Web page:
First Impressions: Anastasia Beverly Hills ‘Modern Renaissance’ Palette

Girl. You been living under a rock or something? You live in one of the three countries websites never seem to ship to for no reason? You got no connection to social media, North Korea style? No? Then why don’t you know about this palette launch?

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my baby ❤

Anyway: full-time beauty industry dominator ABH released a new palette, and it’s the first to ever be made permanent (wooo! if I love it and need to re-buy it, eurgh! if this means in a month’s time it’s half price). It’s a byoooootiful selection of warm neutral and berry tones, wrapped up in a lil dusky pink velvet palette, original Urban Decay Naked style. I had to have it immediately (though I did wait until Cult Beauty stocked it, because ordering through the ABH website including customs and stuff made it £90 and quite honestly: fuck that).

Price wise, it was still pricier than ABH’s other palettes. Cult Beauty are selling it for £41, regardless of its $42 price tag in the States. The Self Made palette I have was only £26 from Cult Beauty (and it’s still being sold on there at that price) so it’s all a bit *little yellow wondering man* emoji. Anyway I needed it so I got it, and it arrived the very next day (yeah, the launch was yesterday. I’m an eager beaver).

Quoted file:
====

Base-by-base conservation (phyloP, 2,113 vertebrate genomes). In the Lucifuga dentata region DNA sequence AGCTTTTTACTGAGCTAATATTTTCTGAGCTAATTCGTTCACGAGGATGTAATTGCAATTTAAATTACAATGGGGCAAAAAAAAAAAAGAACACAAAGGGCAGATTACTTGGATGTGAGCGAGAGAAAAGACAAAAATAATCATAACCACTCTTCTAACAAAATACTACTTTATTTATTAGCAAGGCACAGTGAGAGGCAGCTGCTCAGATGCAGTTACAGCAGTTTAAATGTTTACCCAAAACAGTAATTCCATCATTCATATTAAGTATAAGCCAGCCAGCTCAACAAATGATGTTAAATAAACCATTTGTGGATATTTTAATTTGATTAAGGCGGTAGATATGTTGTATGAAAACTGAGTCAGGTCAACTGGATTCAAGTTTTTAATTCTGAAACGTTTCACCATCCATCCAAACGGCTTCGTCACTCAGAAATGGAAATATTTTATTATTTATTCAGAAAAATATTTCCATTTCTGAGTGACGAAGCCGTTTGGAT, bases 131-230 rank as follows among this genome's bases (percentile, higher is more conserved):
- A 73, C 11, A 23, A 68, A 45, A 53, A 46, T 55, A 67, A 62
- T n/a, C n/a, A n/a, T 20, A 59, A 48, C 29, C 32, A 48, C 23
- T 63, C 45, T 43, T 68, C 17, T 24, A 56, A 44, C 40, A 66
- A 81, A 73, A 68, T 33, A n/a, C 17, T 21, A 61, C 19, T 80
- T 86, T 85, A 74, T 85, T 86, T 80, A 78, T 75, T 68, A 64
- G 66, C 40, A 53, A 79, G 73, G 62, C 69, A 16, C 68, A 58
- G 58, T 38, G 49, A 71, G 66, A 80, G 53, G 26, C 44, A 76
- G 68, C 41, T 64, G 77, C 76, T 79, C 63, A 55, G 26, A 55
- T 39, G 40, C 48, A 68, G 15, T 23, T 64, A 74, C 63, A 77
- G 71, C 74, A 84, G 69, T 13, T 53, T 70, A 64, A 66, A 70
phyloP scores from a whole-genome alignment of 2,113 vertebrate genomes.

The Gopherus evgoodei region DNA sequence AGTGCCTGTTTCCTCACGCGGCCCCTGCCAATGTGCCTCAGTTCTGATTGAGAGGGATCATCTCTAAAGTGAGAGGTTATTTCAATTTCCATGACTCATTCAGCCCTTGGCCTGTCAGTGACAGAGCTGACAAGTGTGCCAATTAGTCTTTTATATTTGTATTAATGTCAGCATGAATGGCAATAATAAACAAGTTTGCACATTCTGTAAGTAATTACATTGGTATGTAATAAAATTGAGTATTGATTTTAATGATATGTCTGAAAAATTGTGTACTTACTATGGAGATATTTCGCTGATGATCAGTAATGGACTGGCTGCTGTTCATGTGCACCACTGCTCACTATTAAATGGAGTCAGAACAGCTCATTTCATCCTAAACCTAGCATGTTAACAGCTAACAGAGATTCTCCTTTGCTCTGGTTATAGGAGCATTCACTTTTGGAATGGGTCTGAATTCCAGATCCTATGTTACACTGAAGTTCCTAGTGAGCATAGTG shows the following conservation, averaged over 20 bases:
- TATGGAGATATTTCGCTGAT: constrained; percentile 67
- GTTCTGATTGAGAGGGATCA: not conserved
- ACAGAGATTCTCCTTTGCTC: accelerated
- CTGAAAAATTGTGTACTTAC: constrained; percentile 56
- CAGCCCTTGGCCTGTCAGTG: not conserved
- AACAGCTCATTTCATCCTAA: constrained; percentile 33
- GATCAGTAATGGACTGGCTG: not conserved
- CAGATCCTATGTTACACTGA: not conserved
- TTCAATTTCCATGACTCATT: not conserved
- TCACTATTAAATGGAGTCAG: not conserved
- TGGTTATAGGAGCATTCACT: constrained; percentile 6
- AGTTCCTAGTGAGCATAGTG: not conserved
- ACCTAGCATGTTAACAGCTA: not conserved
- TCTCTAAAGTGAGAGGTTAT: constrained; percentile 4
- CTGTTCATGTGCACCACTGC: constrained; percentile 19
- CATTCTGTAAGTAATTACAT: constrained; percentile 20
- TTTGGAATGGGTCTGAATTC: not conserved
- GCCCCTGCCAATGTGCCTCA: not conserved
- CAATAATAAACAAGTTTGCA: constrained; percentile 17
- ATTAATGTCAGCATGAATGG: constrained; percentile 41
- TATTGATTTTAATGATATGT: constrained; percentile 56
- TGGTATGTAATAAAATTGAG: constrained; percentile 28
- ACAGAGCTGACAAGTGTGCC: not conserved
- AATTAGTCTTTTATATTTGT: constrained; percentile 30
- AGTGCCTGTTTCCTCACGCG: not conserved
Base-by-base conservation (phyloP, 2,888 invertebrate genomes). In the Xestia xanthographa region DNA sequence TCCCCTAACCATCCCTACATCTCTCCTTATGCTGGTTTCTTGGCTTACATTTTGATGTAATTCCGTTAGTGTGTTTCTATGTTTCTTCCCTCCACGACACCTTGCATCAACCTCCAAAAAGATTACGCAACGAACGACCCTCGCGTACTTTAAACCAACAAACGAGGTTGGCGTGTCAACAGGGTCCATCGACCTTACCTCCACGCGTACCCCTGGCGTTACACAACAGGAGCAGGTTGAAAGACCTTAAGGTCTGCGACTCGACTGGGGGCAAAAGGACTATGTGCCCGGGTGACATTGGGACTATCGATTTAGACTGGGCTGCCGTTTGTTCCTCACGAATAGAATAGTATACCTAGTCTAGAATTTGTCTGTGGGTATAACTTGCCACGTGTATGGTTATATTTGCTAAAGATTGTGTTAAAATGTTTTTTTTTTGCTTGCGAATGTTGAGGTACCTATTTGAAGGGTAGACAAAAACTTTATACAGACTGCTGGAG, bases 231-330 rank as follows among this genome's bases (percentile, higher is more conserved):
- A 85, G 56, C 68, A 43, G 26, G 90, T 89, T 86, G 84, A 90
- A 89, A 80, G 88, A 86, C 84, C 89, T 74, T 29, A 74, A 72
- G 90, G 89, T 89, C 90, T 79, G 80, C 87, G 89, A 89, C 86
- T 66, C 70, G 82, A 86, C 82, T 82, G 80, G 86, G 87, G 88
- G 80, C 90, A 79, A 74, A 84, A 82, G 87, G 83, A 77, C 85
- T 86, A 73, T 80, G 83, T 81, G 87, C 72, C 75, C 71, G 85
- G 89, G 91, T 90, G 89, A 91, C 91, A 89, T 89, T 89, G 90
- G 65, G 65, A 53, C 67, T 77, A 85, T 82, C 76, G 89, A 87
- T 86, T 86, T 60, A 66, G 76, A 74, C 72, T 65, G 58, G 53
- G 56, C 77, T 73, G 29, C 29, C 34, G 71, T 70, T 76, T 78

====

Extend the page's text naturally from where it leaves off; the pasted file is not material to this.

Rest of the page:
SO. Let’s break my first impressions down into a few manageable chunks. First up the packaging, then the colours, and then finally the swatches and pigmentation.

The Packaging:

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I DIE. I FUCKING DIE. This packaging is so ‘me’. If I were an eyeshadow palette I think this is what I’d look like. And everyone lowkey knows if you spend a lot of $$$dolla$$$ on a product and the packaging is plain/boring/bad, it makes the spend even less justifiable. This is truly a collector’s piece. 5*, would rub the velvet all day long again.

The Colours:

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Y’all already know I love a good warm toned brown and red smokey eye look. It’s my go-to. So to me, the selection is bomb (sidenote: this is how I justified the price to myself, that I’d travel with it and get a lot of use out of it, blah blah blah). I love how there are a lot of buttery transition shades and not a lot of samey-samey brown shades (no shade, Naked palettes, no shade). This strikes me as a higher end, smaller version of the much coveted and oft-out-of-stock Morphe 350 (like, at this point, does the Morphe 350 even exist? Does anyone own it? Is it just an urban legend?). What really stands out to me about this palette are the shades ‘Love Letter’, ‘Realgar’ and ‘Venetian Red’, bright red, pink and orange colours you wouldn’t normally find in a ‘normal’ neutral palette.

Essentially, this palette is the physical embodiment of Valentine’s Day to me, and I’m actually surprised it wasn’t launched around February.